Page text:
Defining Evolution 3: Four Things Evolution HAS to Be

Another Thursday had flowed into our temporary “now” though a week of paper jams, low toner, canceled and rescheduled meetings and paperwork filled out in triplicate. As per usual my friends and I were greeted by a chipper Wendy, our dependable waitress at Danny’s Bar, Grill, and House of Rabblerousing, her arms full of tall mugs of frosty root beer and a plate of the Buffalo Wings which were on special due to some sports event of which I had failed to take notice. Some local team won something and to celebrate, wings were half off. I don’t have to know the reason to appreciate half price wings.NACHOS logo

Just as Wendy headed off to put in the order for our usual mountain of Nachos, Bill joined us at the old round table near the dart board to continue our ongoing discussion on the true meaning of Darwinian evolution. We had decided that, before we could argue about IF evolution is a fact, we had to know WHAT Darwinian Evolution was. You can’t begin to look for evidence for or against something if you can’t define the something. Try it some time and you will see what I mean.

Post our usual pleasantries where in Tom exhumed the dread of a thrice cancelled and yet mandatory meeting, and Carl gripped about the third quarter projection analysis spreadsheets, and Blue Beard hinted at having to leave the country for legal reasons, Bill got right to it as he reminded us of an analogy our sea faring friend had displayed at our last Nacho roundabout.

“Captain Blue Beard had made the analogy that shuffling a normal deck of cards will never produce the Archduke of Hearts,” Bill reminded us, “because the deck doesn’t contain it in the first place.”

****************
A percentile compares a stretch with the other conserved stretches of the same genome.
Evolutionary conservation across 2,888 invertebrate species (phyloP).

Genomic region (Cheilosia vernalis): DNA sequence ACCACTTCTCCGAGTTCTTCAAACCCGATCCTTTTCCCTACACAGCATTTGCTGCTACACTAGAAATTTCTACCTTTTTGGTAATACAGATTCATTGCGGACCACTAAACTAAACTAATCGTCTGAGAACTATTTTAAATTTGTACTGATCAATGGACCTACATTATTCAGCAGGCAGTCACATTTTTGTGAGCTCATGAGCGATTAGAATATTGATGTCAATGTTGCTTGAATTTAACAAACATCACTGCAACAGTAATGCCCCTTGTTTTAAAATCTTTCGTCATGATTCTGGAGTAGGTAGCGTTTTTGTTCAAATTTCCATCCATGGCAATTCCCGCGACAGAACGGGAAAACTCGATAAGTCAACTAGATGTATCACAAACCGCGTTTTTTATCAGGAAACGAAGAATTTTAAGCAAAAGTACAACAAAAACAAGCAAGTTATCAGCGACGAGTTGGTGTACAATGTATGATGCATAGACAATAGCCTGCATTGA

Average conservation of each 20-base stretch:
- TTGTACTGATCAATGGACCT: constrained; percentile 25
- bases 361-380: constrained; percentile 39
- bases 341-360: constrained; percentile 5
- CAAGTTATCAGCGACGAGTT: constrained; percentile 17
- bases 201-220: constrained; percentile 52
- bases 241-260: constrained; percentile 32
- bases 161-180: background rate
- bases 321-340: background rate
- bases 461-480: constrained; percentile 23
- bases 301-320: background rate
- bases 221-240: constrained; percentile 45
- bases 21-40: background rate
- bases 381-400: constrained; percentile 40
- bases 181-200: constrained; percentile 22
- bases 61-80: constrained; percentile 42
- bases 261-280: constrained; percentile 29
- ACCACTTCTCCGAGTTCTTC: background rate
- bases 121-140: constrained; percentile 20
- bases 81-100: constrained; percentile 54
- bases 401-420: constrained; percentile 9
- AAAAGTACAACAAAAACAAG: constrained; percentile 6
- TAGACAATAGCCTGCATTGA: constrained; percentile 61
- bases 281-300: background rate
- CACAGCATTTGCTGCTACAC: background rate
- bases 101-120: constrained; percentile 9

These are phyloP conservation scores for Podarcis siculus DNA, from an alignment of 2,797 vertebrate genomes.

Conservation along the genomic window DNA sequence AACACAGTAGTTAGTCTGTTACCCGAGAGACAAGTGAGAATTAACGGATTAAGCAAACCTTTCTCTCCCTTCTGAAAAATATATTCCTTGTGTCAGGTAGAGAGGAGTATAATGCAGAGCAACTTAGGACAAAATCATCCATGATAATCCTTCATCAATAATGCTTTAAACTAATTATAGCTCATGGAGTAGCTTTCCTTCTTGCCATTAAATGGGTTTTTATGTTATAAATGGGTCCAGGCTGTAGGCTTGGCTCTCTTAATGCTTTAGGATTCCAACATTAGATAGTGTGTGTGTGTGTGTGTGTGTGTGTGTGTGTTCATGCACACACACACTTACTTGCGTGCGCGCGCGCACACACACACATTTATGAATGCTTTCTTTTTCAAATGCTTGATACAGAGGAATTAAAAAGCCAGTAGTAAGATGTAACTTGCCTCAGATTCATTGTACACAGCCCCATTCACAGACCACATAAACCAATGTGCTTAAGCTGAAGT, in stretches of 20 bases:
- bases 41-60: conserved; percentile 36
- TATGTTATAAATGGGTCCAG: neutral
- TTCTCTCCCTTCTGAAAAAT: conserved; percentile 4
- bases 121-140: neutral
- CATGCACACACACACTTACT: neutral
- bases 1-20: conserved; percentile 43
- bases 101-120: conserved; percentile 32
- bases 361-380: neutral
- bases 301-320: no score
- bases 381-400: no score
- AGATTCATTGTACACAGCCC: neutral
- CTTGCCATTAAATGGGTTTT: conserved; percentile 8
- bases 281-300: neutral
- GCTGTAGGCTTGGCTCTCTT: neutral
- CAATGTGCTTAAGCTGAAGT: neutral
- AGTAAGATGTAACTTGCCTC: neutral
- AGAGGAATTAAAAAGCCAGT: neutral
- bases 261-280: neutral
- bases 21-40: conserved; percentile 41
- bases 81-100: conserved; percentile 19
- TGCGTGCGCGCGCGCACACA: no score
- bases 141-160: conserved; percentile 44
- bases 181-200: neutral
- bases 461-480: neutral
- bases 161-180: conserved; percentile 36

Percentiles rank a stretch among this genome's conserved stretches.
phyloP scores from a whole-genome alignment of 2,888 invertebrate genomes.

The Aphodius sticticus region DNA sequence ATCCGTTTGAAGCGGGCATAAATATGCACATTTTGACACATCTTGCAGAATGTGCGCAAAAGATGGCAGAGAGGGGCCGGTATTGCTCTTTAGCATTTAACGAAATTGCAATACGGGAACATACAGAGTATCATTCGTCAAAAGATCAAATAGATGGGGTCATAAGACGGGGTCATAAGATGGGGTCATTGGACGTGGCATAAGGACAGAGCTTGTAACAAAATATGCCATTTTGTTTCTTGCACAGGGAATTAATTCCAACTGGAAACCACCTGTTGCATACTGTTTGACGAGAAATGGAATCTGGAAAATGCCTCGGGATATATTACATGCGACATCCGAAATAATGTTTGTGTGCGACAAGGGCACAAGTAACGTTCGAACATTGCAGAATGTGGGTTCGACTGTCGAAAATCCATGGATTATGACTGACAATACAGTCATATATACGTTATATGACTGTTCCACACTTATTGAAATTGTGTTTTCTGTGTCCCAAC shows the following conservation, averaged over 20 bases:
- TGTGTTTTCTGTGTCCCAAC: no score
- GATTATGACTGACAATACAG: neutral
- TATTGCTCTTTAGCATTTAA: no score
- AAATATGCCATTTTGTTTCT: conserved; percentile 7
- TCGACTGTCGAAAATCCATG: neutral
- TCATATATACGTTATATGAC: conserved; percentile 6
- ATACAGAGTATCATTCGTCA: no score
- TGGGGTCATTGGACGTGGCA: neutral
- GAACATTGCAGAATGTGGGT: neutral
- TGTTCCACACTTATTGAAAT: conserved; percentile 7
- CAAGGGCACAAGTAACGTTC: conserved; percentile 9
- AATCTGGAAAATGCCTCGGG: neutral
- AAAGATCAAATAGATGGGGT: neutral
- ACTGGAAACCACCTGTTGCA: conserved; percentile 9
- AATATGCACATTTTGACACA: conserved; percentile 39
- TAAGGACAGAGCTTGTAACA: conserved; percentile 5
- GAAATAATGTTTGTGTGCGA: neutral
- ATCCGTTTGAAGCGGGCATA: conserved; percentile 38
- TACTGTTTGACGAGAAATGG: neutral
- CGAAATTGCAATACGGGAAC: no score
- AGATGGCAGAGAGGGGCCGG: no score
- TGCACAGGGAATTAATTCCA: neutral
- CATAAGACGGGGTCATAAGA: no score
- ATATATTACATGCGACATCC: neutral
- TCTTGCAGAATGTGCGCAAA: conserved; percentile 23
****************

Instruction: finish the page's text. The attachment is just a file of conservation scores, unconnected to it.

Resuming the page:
“Aye!” exclaimed Blue Beard with a frosty mug held high. “Let a thousand monkeys shuffle a thousand decks of cards for a thousand years and one will never have the Archduke of Hearts, or any other card which was not in the original deck.” He smiled, proud of himself for having contributed so well.

Tom spoke up. “The metaphor being,” he said, “that bacteria shuffling the genes it takes to make bacteria will never shuffle enough to make the genes it takes to make a worm or a fish or a tomato or a moose.”

“Well spoken, Tom!” shouted Blue Beard, clinking his glass against Tom’s a bit harder than was necessary.

“Some of the monkeys will eat some of those cards,” noted Bill. “You will lose cards even faster than you lose monkeys. But once again, this will never create the Archduke of Hearts. Thus, while shuffling genes can make new variations on the wolf, and losing genes can make horrible mutants like the poodle and Chihuahua, those changes aren’t EVOLUTIONARY changes because no amount of time will ever allow those changes to make NEW genes for new features and behaviors. You can breed dogs with dogs for a million years, and again, none of them will ever wind up with the genes it takes to make a moose.”

Blue Beard raised his glass in celebration. “I for one am thankful. The world doesn’t need a dog that necessitates a pooper scooper so big it takes more than three strong men to use it.” Crass though he may be at times, Blue Beard often makes a good point which is hard to argue with.

“However you define it,” I added, “Evolution tells a story: Plant and animal kinds that did not exist in the past (such as Cabbages and Wolves), exist now, and evolution claims to be the process which created those plant and animal kinds (E.g. Cabbages and Wolves).”

“Building a plant or animal takes genetic information in the form of genes,” said Bill. “In terms of genetics: Genes that are necessary to build plant and animal kinds that did not exist in the past, exist now, and evolution claims to be the process which created the genes required to make the plant and animal kinds which exist now.”